Lawrence probe into ex-police chief
Britain's former top police officer is to be investigated over claims that he withheld evidence from the official inquiry into Scotland Yard's handling of the murder of black teenager Stephen Lawrence.
Former Metropolitan Police commissioner John Stevens faces an investigation over his disclosure to the Macpherson Inquiry in 1998, which found evidence of "institutional racism" within the force, the Independent Police Complaints Commission (IPCC) said.
Stephen, an 18-year-old would-be architect, was stabbed to death by a group of up to six white youths in an unprovoked racist attack as he waited at a bus stop in Eltham, south east London, with a friend on April 22 1993.
In a letter to the public inquiry led by Sir William Macpherson , Mr - now Lord - Stevens stated that no officer or former officer involved in giving evidence was under investigation for corruption.
But a second review of the case last year by Mark Ellison QC found that there were corruption allegations about a Metropolitan Police detective who worked on the original investigation into his killing which should have been revealed to the inquiry.
Scotland Yard referred the matter to the IPCC last November after a complaint made by father Neville Lawrence following the damning Ellison review.
Mr Lawrence told Channel 4 News: "I'm glad that they're actually doing what they were supposed to do because this is not the first time that we've asked them to look into it and they've come back with a negative result.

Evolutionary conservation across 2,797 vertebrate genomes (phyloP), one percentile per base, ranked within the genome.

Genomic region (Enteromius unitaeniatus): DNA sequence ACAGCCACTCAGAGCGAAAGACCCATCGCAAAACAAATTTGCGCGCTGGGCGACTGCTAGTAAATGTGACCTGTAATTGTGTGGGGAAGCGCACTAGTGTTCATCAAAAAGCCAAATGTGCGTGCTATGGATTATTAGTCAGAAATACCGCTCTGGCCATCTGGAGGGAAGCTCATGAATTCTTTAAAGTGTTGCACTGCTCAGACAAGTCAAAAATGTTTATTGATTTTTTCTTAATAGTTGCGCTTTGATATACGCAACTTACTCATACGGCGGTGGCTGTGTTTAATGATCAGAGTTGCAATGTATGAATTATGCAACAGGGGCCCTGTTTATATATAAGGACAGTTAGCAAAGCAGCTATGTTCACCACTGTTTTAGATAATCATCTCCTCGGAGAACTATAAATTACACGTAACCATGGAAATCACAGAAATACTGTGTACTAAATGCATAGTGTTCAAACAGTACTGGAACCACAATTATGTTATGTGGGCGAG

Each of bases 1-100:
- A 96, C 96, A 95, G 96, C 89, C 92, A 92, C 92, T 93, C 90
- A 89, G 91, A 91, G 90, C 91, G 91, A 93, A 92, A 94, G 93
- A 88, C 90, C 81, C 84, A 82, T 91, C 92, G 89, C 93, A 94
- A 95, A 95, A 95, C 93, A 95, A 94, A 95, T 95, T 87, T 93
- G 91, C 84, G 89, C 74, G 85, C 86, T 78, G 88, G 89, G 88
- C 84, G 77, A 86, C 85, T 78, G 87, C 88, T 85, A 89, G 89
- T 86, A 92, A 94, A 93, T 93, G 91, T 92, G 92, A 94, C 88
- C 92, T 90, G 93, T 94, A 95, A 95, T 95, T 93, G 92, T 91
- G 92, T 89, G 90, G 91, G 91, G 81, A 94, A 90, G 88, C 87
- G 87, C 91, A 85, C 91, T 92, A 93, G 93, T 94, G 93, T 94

"I'm hoping that this time they're going to come back with a result that can help us to get further into the truth of what was happening during the investigation into Stephen's death."
Imran Khan, the solicitor of Stephen's mother Baroness Lawrence, told Sky News she welcomed the IPCC decision.
He said: "One of the issues that we wanted to raise at that (Macpherson) inquiry was the issue of (police) corruption. We weren't able to get to the bottom of it because William Macpherson said there wasn't the foundation for us to investigate that.
"Clearly there are concerns about whether there was full and frank disclosure by the Metropolitan Police of the information that would have given rise to us investigating it further than we did at the time."
News of the investigation came as Lord Stevens backed a pledge by Labour to protect the jobs of 10,000 bobbies on the beat, saying it was the "right plan".
Under Labour's proposals, police and crime commissioners (PCCs) would be axed to help fund the £800 million plan to guarantee neighbourhood policing across England and Wales.
A victims' law setting out rights for people affected by crime would also be introduced.
Lord Stevens, who headed an independent commission on policing by Labour, said: "It is not credible to say you can take away resources on the scale the Government are talking about without wiping out neighbourhood policing.
"And it doesn't show the right priorities to be spending significant sums on police and crime commissioners, nor to be ideologically opposed to the shared services and joint procurement that simply must be driven through."
Bringing two of Stephen's killers - Gary Dobson and David Norris - to justice took more than 18 years.